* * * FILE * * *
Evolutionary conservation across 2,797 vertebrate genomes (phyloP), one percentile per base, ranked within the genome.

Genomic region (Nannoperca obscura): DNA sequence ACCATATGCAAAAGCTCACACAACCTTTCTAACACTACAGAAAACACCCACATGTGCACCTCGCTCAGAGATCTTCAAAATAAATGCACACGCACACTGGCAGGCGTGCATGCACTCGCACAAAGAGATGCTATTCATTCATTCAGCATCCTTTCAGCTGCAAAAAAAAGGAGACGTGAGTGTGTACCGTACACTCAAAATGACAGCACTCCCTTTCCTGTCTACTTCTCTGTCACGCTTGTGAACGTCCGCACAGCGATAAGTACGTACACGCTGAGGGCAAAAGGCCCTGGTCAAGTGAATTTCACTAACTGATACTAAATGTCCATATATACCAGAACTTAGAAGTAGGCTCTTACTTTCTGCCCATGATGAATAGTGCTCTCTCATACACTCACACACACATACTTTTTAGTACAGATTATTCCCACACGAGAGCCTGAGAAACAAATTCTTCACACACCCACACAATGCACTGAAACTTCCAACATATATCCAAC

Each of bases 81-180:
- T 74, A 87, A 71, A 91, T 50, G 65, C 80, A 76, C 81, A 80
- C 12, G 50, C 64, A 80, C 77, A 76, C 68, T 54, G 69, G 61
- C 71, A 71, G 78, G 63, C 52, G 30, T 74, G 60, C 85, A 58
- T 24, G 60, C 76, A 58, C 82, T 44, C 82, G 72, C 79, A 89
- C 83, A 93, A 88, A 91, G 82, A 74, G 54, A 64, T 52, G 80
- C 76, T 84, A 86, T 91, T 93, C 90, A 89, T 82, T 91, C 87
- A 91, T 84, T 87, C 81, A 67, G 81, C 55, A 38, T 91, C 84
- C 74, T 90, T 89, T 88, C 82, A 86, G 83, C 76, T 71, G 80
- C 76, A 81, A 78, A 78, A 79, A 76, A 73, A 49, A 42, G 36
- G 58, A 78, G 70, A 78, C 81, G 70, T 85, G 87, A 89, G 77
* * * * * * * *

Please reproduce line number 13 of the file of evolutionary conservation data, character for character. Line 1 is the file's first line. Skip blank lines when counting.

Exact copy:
- G 58, A 78, G 70, A 78, C 81, G 70, T 85, G 87, A 89, G 77